Responding to Terrorist Rocket Attacks, Israel Strikes at Gaza
Twenty people were killed in Gaza on Thursday as the Israeli Air Force (IAF) carried out several strikes against terrorist targets in the Strip. IAF's response came after over 50 Kassam rockets were fired at the Western Negev on Wednesday, … Read More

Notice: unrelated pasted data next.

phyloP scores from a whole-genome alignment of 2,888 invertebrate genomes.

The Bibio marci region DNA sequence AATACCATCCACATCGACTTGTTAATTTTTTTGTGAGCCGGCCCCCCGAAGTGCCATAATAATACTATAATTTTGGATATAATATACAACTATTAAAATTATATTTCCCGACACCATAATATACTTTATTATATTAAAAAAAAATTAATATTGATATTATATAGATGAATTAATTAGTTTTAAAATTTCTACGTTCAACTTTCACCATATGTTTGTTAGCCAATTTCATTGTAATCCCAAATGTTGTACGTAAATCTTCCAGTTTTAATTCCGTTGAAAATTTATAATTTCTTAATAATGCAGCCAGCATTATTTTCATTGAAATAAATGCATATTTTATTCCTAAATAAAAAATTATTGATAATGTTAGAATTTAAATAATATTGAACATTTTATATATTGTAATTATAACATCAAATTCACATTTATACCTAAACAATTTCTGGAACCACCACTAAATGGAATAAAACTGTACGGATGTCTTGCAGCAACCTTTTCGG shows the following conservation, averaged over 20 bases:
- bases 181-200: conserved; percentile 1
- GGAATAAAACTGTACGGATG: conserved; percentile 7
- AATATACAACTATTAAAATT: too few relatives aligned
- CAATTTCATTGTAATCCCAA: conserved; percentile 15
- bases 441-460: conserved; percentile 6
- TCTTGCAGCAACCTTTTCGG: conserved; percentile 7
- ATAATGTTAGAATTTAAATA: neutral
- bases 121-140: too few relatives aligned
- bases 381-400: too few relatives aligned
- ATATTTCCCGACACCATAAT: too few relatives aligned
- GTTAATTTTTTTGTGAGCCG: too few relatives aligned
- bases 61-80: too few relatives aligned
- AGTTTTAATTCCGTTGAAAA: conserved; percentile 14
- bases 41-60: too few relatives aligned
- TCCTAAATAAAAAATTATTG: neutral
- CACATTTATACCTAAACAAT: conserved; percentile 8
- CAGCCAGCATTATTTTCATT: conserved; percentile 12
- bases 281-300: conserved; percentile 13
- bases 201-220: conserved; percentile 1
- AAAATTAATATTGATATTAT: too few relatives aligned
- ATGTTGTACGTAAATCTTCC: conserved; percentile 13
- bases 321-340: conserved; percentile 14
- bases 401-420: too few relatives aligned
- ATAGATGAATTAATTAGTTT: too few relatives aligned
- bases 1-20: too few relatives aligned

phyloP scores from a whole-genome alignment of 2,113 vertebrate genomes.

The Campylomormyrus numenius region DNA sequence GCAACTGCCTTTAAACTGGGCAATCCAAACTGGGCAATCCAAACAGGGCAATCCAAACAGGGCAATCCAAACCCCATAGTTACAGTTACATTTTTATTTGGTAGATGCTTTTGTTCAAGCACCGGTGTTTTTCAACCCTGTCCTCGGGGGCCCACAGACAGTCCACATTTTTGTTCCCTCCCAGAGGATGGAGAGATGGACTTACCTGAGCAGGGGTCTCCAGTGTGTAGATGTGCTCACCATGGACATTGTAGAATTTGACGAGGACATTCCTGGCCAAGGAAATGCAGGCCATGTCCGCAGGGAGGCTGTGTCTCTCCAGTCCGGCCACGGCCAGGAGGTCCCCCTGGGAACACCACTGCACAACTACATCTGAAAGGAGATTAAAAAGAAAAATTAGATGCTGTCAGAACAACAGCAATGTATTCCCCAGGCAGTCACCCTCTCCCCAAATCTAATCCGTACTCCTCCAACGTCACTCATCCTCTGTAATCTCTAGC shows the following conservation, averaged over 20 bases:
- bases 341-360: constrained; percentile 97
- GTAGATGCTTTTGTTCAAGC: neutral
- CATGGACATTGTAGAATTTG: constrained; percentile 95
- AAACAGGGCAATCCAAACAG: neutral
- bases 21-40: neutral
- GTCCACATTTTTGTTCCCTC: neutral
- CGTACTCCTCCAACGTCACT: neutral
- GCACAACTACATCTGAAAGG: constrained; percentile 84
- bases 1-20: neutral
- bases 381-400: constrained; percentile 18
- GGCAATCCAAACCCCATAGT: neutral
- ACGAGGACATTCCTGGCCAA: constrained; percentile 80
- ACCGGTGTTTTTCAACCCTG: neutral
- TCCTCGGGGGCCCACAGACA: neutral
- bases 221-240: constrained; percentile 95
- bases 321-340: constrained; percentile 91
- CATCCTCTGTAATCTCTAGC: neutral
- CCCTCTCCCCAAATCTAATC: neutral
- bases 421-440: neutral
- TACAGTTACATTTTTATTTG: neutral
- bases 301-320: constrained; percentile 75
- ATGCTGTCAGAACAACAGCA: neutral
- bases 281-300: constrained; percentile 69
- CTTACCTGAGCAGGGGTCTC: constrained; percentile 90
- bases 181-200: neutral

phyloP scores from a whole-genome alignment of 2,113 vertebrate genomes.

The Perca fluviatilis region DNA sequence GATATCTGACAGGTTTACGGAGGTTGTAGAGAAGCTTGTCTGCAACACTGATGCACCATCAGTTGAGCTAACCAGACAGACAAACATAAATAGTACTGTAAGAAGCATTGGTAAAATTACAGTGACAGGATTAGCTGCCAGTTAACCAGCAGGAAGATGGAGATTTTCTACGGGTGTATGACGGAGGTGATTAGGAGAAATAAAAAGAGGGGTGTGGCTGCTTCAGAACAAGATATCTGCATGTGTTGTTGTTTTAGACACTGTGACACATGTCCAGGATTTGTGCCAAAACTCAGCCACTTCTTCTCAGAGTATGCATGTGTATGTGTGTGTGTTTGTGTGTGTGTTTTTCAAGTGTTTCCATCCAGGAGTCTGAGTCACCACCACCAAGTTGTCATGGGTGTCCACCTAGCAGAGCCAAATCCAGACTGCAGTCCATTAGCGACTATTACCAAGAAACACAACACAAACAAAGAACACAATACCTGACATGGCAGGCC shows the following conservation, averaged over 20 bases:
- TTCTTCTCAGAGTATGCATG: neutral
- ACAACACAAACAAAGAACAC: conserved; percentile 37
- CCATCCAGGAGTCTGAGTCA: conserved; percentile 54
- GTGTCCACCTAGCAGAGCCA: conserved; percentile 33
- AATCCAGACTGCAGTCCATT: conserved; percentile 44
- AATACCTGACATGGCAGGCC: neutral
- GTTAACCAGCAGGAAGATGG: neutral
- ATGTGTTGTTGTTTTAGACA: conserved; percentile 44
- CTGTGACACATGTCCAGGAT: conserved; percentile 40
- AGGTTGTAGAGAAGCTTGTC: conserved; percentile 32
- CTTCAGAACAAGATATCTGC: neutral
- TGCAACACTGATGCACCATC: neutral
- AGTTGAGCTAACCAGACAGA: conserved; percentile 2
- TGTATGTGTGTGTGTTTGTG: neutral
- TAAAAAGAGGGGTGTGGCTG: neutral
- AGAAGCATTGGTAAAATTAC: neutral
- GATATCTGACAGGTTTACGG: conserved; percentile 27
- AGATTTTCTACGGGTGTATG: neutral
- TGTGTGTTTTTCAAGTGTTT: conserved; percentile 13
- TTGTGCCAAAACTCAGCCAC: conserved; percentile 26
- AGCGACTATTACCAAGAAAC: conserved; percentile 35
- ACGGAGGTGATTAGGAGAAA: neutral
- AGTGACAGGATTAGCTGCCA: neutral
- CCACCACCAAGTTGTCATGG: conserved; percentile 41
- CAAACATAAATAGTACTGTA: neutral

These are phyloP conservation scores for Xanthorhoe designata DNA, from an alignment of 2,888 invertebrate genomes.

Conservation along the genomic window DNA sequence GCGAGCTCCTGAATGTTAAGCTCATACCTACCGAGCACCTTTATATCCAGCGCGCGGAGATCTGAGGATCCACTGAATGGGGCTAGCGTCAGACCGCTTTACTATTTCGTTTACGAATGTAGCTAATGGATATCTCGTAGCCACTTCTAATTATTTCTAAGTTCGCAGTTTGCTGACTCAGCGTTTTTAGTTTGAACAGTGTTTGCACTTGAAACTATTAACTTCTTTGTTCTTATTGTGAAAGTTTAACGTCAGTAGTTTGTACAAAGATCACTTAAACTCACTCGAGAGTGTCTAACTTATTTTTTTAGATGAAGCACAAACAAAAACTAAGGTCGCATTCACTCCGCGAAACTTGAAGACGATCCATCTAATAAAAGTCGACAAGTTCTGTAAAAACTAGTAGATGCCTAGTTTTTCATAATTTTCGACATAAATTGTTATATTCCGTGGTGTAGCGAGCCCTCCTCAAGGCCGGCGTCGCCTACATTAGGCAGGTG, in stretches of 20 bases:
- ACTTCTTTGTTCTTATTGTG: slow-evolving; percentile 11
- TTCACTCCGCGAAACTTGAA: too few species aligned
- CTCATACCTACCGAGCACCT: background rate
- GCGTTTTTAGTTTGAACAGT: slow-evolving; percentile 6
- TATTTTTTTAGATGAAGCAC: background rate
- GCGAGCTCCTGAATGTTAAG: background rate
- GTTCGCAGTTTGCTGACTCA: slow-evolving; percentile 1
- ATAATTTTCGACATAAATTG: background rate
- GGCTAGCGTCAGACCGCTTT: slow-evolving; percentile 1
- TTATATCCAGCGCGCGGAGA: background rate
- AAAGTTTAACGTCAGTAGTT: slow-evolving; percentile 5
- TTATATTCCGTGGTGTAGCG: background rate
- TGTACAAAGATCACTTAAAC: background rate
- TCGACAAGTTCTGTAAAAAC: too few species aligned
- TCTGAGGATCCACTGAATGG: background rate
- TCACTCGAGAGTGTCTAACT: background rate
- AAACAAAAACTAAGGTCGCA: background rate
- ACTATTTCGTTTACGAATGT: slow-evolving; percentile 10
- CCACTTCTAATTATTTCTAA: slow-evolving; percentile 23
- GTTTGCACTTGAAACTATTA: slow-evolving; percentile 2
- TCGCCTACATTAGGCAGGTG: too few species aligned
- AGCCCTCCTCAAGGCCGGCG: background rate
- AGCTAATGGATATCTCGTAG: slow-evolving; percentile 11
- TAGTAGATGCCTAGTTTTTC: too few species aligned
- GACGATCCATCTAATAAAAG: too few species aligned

Twenty people were killed in Gaza on Thursday as the Israeli Air Force (IAF) carried out several strikes against terrorist targets in the Strip. IAF's response came after over 50 Kassam rockets were fired at the Western Negev on Wednesday, killing 47-year old Roni Yihieh, a father of four. As the IAF carried out the strikes in Gaza, terrorists continued to fire rockets at Israel's border communities. At least 15 longer-range Grad rockets reached as far up north as Ashkelon, one of them scoring a direct hit on a house. Several people were wounded and treated for shock. At least two rocket squads were believed to have been hit during the IAF operations on Thursday. However, there were also civilians among the casualties, including at least five children. Four young boys were said to have been killed by an IAF missile while playing soccer in an open field. The IAF has yet to accept or deny responsibility for the strike. However, this didn't just start yesterday. The latest escalation of violence shrouds the fact that over 8500 rockets and mortars have been fired at sovereign Israel from the Gaza Strip the last seven years. The town of Sderot, with its 25 000 citizens, has become synonymous with this type of low frequency warfare. Due to the massive influx of heavy weaponry into the Strip in the end of last month when the Gaza-Egypt border was breached, the city of Ashkelon is now also within range of fire. While the profound dismay expressed continuously by the people of Sderot has not resulted in any decisive response by the Israeli government, it is hard to imagine that Ashkelon, with a population exceeding 100 000, will accept the same fate quietly. International calls on Israel for restraint and a proportionate response to these attacks belie the inherent disporportionality of the conflict itself. The expressed object of Hamas is to kill Jews, and they now have the means at their disposal to do this more effectively. Whereas the Kassam rockets fired since the beginning of the Second Intifada are often dismissed as being merely big firecrackers, the Grad rockets are essentially equal to the Katyusha rockets fired from Lebanon during the summer of 2006. Their explosive payload is at least 10 times that of the much smaller Kassam, and their sudden appearance on the scene puts a quarter of a million Israeli citizens within their deadly range. The attack on Ashkelon yesterday probably marks the beginning of a calculated escalation by Hamas, which in the near future will lead to an inevitable showdown in the Strip. When this happens, it is crucial that Israel acts decisively, that the response is strategic and clear headed, aimed at revolutionizing the reality on the ground. The tactical strikes at random terrorist targets that we saw yesterday, with a good 25% of the casualties being civilian collateral, will not do the job.